Twice a year we undertake an analysis of real interest rates for our publications Consensus Forecasts and Asia Pacific Consensus Forecasts (in May and November) and the resulting tables and analysis are displayed in both the hard-copy and PDF versions of the publications. Our analysis focuses on both short-term and long-term interest rate expectations.
|Consensus Forecasts||Asia Pacific
|United States||Canada||Australia||New Zealand|
The table below shows a portion of the data from one of our surveys for 10-Year Real Interest Rates (from our November 2015 Consensus Forecasts survey), together with some textual analysis from the same publication.
|10-Year Real Interest Rates|
|All yields as of November 9, 2015||10-Yr Fixed Rate Instrument||Nominal 10-Yr Bond Yield, %||2016 Consensus Inflation Forecast||"Real" Interest Rate, %||10-Year Consensus Inflation Forecast||10-Year Real Interest Rate, %|
|United States||Treasury 2.00%, Aug. 2025||2.3||1.7||0.6||2.2||0.1|
|Japan||Govt, 0.40%, Sep. 2025||0.3||0.8||-0.5||1.4||-1.1|
|Germany||Bundesrepublik 1.00%, Aug. 2025||0.7||1.4||-0.7||1.7||-1.0|
|France||O.A.T., 1.00%, Nov. 2025||1.0||1.0||0.0||1.7||-0.7|
|UK||Treasury, 2.00%, Sep. 2025||2.0||1.3||0.7||2.0||0.0|
|Italy||B.T.P., 2.00%, Dec. 2025||1.8||0.9||0.9||1.7||0.1|
|Canada||Govt, 1.50%, Jun. 2026||1.9||1.9||0.0||2.0||-0.1|
Our regular analysis of real, i.e. inflation-adjusted, interest rates in twelve of the world’s industrialised economies compares the range of current long-term, 10-year government bond yields (see table above) with levels from our survey exactly six months ago. The chart (right) shows that 10-year real interest rates have edged down only modestly over the past six months. In the case of four (out of 12) countries featured in our survey, real 10-year yields have not changed from May 2015. Moreover, most remain mired firmly in negative territory. Part of the reason for this is the ongoing deflationary environment in the G-7 which has led to moderating inflation projections for the next 10 years. Long-term inflation should remain at or below 2% for an extended period for all but the United States, Sweden and Norway. The collapse in commodity values – particularly oil prices – over the past year has weighed heavily on headline CPIs, although a soft growth outlook amid slowing trade activity is also pulling down inflation. This, coupled with even sharper declines in nominal interest rates, have left only the US, Italy and Spain in positive real-interest-rate territory. UK real yields have dropped to 0%. Nominal 10-year bond yields have been driven lower on the back of extremely accommodative monetary policies from the Federal Reserve, Bank of Japan, Bank of England and, most recently, the European Central Bank which introduced its quantitative easing (QE) program in March 2015. Elsewhere, in January 2015, the Swiss National Bank surprised the markets by abandoning its currency cap against the euro (as forex reserves were becoming depleted). Swiss nominal bonds are already so low (at -0.2%) that investors are essentially paying to lend money in this currency. Despite the limited appetite for 0% government bond yields amongst investors, the resulting exit from the market has not pushed up nominal yields by much. Indeed, the resurgence in concerns over the global economic outlook following Chinese financial jitters have kept nominal rates low. Meanwhile, inflation remains depressed by world commodity prices which have not really recovered from last winter’s lows, even though they are denominated in a stronger US dollar.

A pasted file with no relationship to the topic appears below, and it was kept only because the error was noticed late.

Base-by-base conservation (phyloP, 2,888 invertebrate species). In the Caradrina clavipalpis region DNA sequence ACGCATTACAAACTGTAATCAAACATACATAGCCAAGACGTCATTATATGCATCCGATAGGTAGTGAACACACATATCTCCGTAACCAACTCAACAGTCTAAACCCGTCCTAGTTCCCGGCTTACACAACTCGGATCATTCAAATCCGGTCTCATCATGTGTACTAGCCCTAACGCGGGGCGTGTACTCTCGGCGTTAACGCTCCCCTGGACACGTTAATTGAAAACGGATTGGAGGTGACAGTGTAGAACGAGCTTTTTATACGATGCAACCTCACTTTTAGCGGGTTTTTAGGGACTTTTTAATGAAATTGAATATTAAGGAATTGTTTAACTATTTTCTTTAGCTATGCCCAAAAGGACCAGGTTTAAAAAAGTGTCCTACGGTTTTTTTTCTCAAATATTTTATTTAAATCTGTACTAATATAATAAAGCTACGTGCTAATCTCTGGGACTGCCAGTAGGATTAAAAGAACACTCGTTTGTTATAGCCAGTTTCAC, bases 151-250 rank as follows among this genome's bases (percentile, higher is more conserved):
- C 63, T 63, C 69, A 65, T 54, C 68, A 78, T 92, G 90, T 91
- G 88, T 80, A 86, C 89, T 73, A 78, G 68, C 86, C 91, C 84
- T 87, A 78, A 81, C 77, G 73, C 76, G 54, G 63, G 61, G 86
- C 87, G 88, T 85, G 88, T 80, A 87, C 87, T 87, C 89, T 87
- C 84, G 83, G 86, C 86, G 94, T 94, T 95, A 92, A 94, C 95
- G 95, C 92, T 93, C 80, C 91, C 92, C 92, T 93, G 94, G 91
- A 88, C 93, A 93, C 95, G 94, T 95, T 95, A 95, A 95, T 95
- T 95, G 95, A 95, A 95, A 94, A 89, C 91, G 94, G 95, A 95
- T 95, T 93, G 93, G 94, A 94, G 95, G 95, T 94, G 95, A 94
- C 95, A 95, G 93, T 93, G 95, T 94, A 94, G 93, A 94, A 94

A portion of text from Consensus Forecasts, November 9, 2015.